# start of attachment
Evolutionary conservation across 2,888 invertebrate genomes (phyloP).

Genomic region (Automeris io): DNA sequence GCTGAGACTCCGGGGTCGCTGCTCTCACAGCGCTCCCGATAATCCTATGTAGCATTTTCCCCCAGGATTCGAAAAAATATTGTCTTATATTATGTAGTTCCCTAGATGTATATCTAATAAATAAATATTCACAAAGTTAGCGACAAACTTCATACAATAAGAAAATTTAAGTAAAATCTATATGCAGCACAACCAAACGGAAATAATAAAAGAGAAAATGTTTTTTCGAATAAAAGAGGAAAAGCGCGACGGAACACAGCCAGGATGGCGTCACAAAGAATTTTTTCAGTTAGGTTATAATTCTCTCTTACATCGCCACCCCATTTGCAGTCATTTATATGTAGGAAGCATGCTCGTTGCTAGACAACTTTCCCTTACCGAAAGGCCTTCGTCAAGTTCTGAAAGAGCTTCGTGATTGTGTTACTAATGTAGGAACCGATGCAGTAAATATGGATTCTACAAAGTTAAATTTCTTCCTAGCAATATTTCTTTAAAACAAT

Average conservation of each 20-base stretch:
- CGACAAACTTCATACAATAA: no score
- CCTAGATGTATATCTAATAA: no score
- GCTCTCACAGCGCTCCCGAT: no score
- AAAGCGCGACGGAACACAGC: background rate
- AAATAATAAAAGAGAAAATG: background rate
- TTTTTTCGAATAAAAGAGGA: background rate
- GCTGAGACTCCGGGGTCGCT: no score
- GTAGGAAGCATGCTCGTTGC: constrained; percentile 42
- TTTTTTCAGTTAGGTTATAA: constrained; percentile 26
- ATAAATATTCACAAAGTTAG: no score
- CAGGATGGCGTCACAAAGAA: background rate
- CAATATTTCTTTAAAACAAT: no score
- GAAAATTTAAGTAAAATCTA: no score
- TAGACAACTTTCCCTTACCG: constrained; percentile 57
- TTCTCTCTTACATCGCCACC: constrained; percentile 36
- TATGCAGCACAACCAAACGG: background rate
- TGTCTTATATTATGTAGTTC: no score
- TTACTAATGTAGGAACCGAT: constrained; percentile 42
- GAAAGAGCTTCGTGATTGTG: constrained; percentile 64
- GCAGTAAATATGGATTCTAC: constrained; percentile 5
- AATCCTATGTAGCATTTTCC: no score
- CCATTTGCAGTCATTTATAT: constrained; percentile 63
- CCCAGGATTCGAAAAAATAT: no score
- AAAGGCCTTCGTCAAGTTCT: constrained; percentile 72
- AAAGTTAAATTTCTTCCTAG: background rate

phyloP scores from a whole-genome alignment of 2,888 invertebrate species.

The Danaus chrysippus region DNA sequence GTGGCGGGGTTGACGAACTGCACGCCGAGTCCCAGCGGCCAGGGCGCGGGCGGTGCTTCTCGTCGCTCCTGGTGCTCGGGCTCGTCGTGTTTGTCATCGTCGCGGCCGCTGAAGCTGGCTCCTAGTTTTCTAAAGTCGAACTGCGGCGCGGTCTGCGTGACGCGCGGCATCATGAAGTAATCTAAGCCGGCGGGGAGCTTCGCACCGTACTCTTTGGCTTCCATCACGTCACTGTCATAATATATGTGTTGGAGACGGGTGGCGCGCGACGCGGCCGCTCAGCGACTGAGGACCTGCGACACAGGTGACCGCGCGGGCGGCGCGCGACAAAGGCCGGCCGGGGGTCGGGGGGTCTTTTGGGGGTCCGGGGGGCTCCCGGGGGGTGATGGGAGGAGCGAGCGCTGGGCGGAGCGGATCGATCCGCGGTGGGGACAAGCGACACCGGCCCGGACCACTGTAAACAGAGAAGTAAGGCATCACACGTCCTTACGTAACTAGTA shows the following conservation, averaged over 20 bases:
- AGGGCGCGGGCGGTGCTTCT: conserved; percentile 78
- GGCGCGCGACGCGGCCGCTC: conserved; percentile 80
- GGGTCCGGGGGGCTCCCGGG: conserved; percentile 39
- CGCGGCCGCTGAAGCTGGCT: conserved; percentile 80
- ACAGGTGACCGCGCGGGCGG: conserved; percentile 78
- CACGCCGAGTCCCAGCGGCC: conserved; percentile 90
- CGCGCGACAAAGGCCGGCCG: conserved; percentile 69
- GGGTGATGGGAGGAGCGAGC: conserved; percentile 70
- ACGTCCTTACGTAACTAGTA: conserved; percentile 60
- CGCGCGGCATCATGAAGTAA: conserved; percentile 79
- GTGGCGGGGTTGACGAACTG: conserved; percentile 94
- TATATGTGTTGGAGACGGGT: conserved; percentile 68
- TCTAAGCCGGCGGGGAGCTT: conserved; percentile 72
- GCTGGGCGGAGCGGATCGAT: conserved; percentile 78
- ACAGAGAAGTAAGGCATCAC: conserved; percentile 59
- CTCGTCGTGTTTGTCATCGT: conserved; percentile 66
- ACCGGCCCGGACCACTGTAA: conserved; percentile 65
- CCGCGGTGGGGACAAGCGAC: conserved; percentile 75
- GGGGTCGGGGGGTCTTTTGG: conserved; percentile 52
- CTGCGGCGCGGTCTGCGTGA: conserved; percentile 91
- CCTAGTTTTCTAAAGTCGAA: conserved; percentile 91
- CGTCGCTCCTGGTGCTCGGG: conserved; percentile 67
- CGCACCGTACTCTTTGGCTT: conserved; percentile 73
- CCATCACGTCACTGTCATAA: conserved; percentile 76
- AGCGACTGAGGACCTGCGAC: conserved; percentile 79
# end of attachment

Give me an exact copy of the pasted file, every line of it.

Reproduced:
Evolutionary conservation across 2,888 invertebrate genomes (phyloP).

Genomic region (Automeris io): DNA sequence GCTGAGACTCCGGGGTCGCTGCTCTCACAGCGCTCCCGATAATCCTATGTAGCATTTTCCCCCAGGATTCGAAAAAATATTGTCTTATATTATGTAGTTCCCTAGATGTATATCTAATAAATAAATATTCACAAAGTTAGCGACAAACTTCATACAATAAGAAAATTTAAGTAAAATCTATATGCAGCACAACCAAACGGAAATAATAAAAGAGAAAATGTTTTTTCGAATAAAAGAGGAAAAGCGCGACGGAACACAGCCAGGATGGCGTCACAAAGAATTTTTTCAGTTAGGTTATAATTCTCTCTTACATCGCCACCCCATTTGCAGTCATTTATATGTAGGAAGCATGCTCGTTGCTAGACAACTTTCCCTTACCGAAAGGCCTTCGTCAAGTTCTGAAAGAGCTTCGTGATTGTGTTACTAATGTAGGAACCGATGCAGTAAATATGGATTCTACAAAGTTAAATTTCTTCCTAGCAATATTTCTTTAAAACAAT

Average conservation of each 20-base stretch:
- CGACAAACTTCATACAATAA: no score
- CCTAGATGTATATCTAATAA: no score
- GCTCTCACAGCGCTCCCGAT: no score
- AAAGCGCGACGGAACACAGC: background rate
- AAATAATAAAAGAGAAAATG: background rate
- TTTTTTCGAATAAAAGAGGA: background rate
- GCTGAGACTCCGGGGTCGCT: no score
- GTAGGAAGCATGCTCGTTGC: constrained; percentile 42
- TTTTTTCAGTTAGGTTATAA: constrained; percentile 26
- ATAAATATTCACAAAGTTAG: no score
- CAGGATGGCGTCACAAAGAA: background rate
- CAATATTTCTTTAAAACAAT: no score
- GAAAATTTAAGTAAAATCTA: no score
- TAGACAACTTTCCCTTACCG: constrained; percentile 57
- TTCTCTCTTACATCGCCACC: constrained; percentile 36
- TATGCAGCACAACCAAACGG: background rate
- TGTCTTATATTATGTAGTTC: no score
- TTACTAATGTAGGAACCGAT: constrained; percentile 42
- GAAAGAGCTTCGTGATTGTG: constrained; percentile 64
- GCAGTAAATATGGATTCTAC: constrained; percentile 5
- AATCCTATGTAGCATTTTCC: no score
- CCATTTGCAGTCATTTATAT: constrained; percentile 63
- CCCAGGATTCGAAAAAATAT: no score
- AAAGGCCTTCGTCAAGTTCT: constrained; percentile 72
- AAAGTTAAATTTCTTCCTAG: background rate

phyloP scores from a whole-genome alignment of 2,888 invertebrate species.

The Danaus chrysippus region DNA sequence GTGGCGGGGTTGACGAACTGCACGCCGAGTCCCAGCGGCCAGGGCGCGGGCGGTGCTTCTCGTCGCTCCTGGTGCTCGGGCTCGTCGTGTTTGTCATCGTCGCGGCCGCTGAAGCTGGCTCCTAGTTTTCTAAAGTCGAACTGCGGCGCGGTCTGCGTGACGCGCGGCATCATGAAGTAATCTAAGCCGGCGGGGAGCTTCGCACCGTACTCTTTGGCTTCCATCACGTCACTGTCATAATATATGTGTTGGAGACGGGTGGCGCGCGACGCGGCCGCTCAGCGACTGAGGACCTGCGACACAGGTGACCGCGCGGGCGGCGCGCGACAAAGGCCGGCCGGGGGTCGGGGGGTCTTTTGGGGGTCCGGGGGGCTCCCGGGGGGTGATGGGAGGAGCGAGCGCTGGGCGGAGCGGATCGATCCGCGGTGGGGACAAGCGACACCGGCCCGGACCACTGTAAACAGAGAAGTAAGGCATCACACGTCCTTACGTAACTAGTA shows the following conservation, averaged over 20 bases:
- AGGGCGCGGGCGGTGCTTCT: conserved; percentile 78
- GGCGCGCGACGCGGCCGCTC: conserved; percentile 80
- GGGTCCGGGGGGCTCCCGGG: conserved; percentile 39
- CGCGGCCGCTGAAGCTGGCT: conserved; percentile 80
- ACAGGTGACCGCGCGGGCGG: conserved; percentile 78
- CACGCCGAGTCCCAGCGGCC: conserved; percentile 90
- CGCGCGACAAAGGCCGGCCG: conserved; percentile 69
- GGGTGATGGGAGGAGCGAGC: conserved; percentile 70
- ACGTCCTTACGTAACTAGTA: conserved; percentile 60
- CGCGCGGCATCATGAAGTAA: conserved; percentile 79
- GTGGCGGGGTTGACGAACTG: conserved; percentile 94
- TATATGTGTTGGAGACGGGT: conserved; percentile 68
- TCTAAGCCGGCGGGGAGCTT: conserved; percentile 72
- GCTGGGCGGAGCGGATCGAT: conserved; percentile 78
- ACAGAGAAGTAAGGCATCAC: conserved; percentile 59
- CTCGTCGTGTTTGTCATCGT: conserved; percentile 66
- ACCGGCCCGGACCACTGTAA: conserved; percentile 65
- CCGCGGTGGGGACAAGCGAC: conserved; percentile 75
- GGGGTCGGGGGGTCTTTTGG: conserved; percentile 52
- CTGCGGCGCGGTCTGCGTGA: conserved; percentile 91
- CCTAGTTTTCTAAAGTCGAA: conserved; percentile 91
- CGTCGCTCCTGGTGCTCGGG: conserved; percentile 67
- CGCACCGTACTCTTTGGCTT: conserved; percentile 73
- CCATCACGTCACTGTCATAA: conserved; percentile 76
- AGCGACTGAGGACCTGCGAC: conserved; percentile 79